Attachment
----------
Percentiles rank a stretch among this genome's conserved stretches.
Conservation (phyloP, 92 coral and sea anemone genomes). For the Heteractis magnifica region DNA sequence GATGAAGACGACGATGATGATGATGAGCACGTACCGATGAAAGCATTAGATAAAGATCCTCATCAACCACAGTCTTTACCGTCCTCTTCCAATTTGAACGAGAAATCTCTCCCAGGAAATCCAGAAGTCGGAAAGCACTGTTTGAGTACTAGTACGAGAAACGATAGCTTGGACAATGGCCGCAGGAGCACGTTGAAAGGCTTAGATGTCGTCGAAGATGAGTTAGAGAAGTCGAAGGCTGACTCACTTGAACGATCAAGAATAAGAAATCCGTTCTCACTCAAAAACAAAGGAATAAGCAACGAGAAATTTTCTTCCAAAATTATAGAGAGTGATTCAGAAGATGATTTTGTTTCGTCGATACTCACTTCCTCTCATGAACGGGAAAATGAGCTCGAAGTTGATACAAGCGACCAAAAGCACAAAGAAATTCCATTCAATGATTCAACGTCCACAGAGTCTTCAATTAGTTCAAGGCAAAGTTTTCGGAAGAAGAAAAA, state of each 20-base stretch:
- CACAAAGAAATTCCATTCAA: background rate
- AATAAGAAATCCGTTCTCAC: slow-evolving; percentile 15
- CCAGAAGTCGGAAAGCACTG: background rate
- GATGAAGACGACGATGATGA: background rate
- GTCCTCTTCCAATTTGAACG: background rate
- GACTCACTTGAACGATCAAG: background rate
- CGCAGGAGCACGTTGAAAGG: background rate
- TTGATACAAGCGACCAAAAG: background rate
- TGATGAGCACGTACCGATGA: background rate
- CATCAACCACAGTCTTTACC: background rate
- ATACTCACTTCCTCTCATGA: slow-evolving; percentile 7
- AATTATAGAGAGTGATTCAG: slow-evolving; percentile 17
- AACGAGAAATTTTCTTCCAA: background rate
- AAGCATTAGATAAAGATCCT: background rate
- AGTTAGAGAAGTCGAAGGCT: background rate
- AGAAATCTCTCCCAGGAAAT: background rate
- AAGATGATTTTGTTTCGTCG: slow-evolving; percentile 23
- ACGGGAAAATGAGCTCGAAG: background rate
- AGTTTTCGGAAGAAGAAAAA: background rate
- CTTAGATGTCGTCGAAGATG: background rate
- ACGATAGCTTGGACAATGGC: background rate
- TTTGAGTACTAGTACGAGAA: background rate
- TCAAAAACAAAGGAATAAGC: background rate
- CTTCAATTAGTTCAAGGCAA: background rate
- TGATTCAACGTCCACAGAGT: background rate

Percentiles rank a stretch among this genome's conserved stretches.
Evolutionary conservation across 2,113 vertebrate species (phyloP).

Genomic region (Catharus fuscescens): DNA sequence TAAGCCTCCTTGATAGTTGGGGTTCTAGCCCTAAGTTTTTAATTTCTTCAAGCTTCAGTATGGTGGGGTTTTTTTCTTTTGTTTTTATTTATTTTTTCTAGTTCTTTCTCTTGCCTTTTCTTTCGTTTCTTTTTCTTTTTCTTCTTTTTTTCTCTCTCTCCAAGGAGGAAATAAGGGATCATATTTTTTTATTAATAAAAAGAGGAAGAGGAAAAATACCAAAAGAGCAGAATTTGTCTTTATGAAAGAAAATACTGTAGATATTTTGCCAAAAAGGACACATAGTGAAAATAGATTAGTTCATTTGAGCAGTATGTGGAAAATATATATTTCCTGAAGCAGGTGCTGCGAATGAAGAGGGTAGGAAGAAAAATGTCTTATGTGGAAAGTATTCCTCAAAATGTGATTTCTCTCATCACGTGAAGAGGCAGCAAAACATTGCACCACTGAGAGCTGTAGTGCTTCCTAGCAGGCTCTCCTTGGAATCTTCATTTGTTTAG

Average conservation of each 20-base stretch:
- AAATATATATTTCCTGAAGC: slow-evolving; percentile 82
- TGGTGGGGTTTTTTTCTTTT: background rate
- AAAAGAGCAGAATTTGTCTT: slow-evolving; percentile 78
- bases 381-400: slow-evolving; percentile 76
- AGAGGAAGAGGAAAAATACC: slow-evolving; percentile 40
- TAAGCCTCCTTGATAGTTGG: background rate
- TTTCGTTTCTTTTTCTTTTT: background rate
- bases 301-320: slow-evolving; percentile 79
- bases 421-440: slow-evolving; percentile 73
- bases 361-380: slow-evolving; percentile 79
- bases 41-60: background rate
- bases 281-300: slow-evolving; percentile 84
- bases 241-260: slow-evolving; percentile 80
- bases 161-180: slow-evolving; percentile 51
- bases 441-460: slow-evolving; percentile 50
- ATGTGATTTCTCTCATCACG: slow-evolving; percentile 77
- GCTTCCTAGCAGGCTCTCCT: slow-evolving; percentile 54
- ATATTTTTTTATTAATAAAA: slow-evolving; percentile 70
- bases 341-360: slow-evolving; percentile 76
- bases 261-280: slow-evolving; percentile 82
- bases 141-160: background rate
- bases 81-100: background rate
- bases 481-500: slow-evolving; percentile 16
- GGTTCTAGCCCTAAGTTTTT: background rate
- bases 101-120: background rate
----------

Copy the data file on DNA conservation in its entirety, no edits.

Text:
Percentiles rank a stretch among this genome's conserved stretches.
Conservation (phyloP, 92 coral and sea anemone genomes). For the Heteractis magnifica region DNA sequence GATGAAGACGACGATGATGATGATGAGCACGTACCGATGAAAGCATTAGATAAAGATCCTCATCAACCACAGTCTTTACCGTCCTCTTCCAATTTGAACGAGAAATCTCTCCCAGGAAATCCAGAAGTCGGAAAGCACTGTTTGAGTACTAGTACGAGAAACGATAGCTTGGACAATGGCCGCAGGAGCACGTTGAAAGGCTTAGATGTCGTCGAAGATGAGTTAGAGAAGTCGAAGGCTGACTCACTTGAACGATCAAGAATAAGAAATCCGTTCTCACTCAAAAACAAAGGAATAAGCAACGAGAAATTTTCTTCCAAAATTATAGAGAGTGATTCAGAAGATGATTTTGTTTCGTCGATACTCACTTCCTCTCATGAACGGGAAAATGAGCTCGAAGTTGATACAAGCGACCAAAAGCACAAAGAAATTCCATTCAATGATTCAACGTCCACAGAGTCTTCAATTAGTTCAAGGCAAAGTTTTCGGAAGAAGAAAAA, state of each 20-base stretch:
- CACAAAGAAATTCCATTCAA: background rate
- AATAAGAAATCCGTTCTCAC: slow-evolving; percentile 15
- CCAGAAGTCGGAAAGCACTG: background rate
- GATGAAGACGACGATGATGA: background rate
- GTCCTCTTCCAATTTGAACG: background rate
- GACTCACTTGAACGATCAAG: background rate
- CGCAGGAGCACGTTGAAAGG: background rate
- TTGATACAAGCGACCAAAAG: background rate
- TGATGAGCACGTACCGATGA: background rate
- CATCAACCACAGTCTTTACC: background rate
- ATACTCACTTCCTCTCATGA: slow-evolving; percentile 7
- AATTATAGAGAGTGATTCAG: slow-evolving; percentile 17
- AACGAGAAATTTTCTTCCAA: background rate
- AAGCATTAGATAAAGATCCT: background rate
- AGTTAGAGAAGTCGAAGGCT: background rate
- AGAAATCTCTCCCAGGAAAT: background rate
- AAGATGATTTTGTTTCGTCG: slow-evolving; percentile 23
- ACGGGAAAATGAGCTCGAAG: background rate
- AGTTTTCGGAAGAAGAAAAA: background rate
- CTTAGATGTCGTCGAAGATG: background rate
- ACGATAGCTTGGACAATGGC: background rate
- TTTGAGTACTAGTACGAGAA: background rate
- TCAAAAACAAAGGAATAAGC: background rate
- CTTCAATTAGTTCAAGGCAA: background rate
- TGATTCAACGTCCACAGAGT: background rate

Percentiles rank a stretch among this genome's conserved stretches.
Evolutionary conservation across 2,113 vertebrate species (phyloP).

Genomic region (Catharus fuscescens): DNA sequence TAAGCCTCCTTGATAGTTGGGGTTCTAGCCCTAAGTTTTTAATTTCTTCAAGCTTCAGTATGGTGGGGTTTTTTTCTTTTGTTTTTATTTATTTTTTCTAGTTCTTTCTCTTGCCTTTTCTTTCGTTTCTTTTTCTTTTTCTTCTTTTTTTCTCTCTCTCCAAGGAGGAAATAAGGGATCATATTTTTTTATTAATAAAAAGAGGAAGAGGAAAAATACCAAAAGAGCAGAATTTGTCTTTATGAAAGAAAATACTGTAGATATTTTGCCAAAAAGGACACATAGTGAAAATAGATTAGTTCATTTGAGCAGTATGTGGAAAATATATATTTCCTGAAGCAGGTGCTGCGAATGAAGAGGGTAGGAAGAAAAATGTCTTATGTGGAAAGTATTCCTCAAAATGTGATTTCTCTCATCACGTGAAGAGGCAGCAAAACATTGCACCACTGAGAGCTGTAGTGCTTCCTAGCAGGCTCTCCTTGGAATCTTCATTTGTTTAG

Average conservation of each 20-base stretch:
- AAATATATATTTCCTGAAGC: slow-evolving; percentile 82
- TGGTGGGGTTTTTTTCTTTT: background rate
- AAAAGAGCAGAATTTGTCTT: slow-evolving; percentile 78
- bases 381-400: slow-evolving; percentile 76
- AGAGGAAGAGGAAAAATACC: slow-evolving; percentile 40
- TAAGCCTCCTTGATAGTTGG: background rate
- TTTCGTTTCTTTTTCTTTTT: background rate
- bases 301-320: slow-evolving; percentile 79
- bases 421-440: slow-evolving; percentile 73
- bases 361-380: slow-evolving; percentile 79
- bases 41-60: background rate
- bases 281-300: slow-evolving; percentile 84
- bases 241-260: slow-evolving; percentile 80
- bases 161-180: slow-evolving; percentile 51
- bases 441-460: slow-evolving; percentile 50
- ATGTGATTTCTCTCATCACG: slow-evolving; percentile 77
- GCTTCCTAGCAGGCTCTCCT: slow-evolving; percentile 54
- ATATTTTTTTATTAATAAAA: slow-evolving; percentile 70
- bases 341-360: slow-evolving; percentile 76
- bases 261-280: slow-evolving; percentile 82
- bases 141-160: background rate
- bases 81-100: background rate
- bases 481-500: slow-evolving; percentile 16
- GGTTCTAGCCCTAAGTTTTT: background rate
- bases 101-120: background rate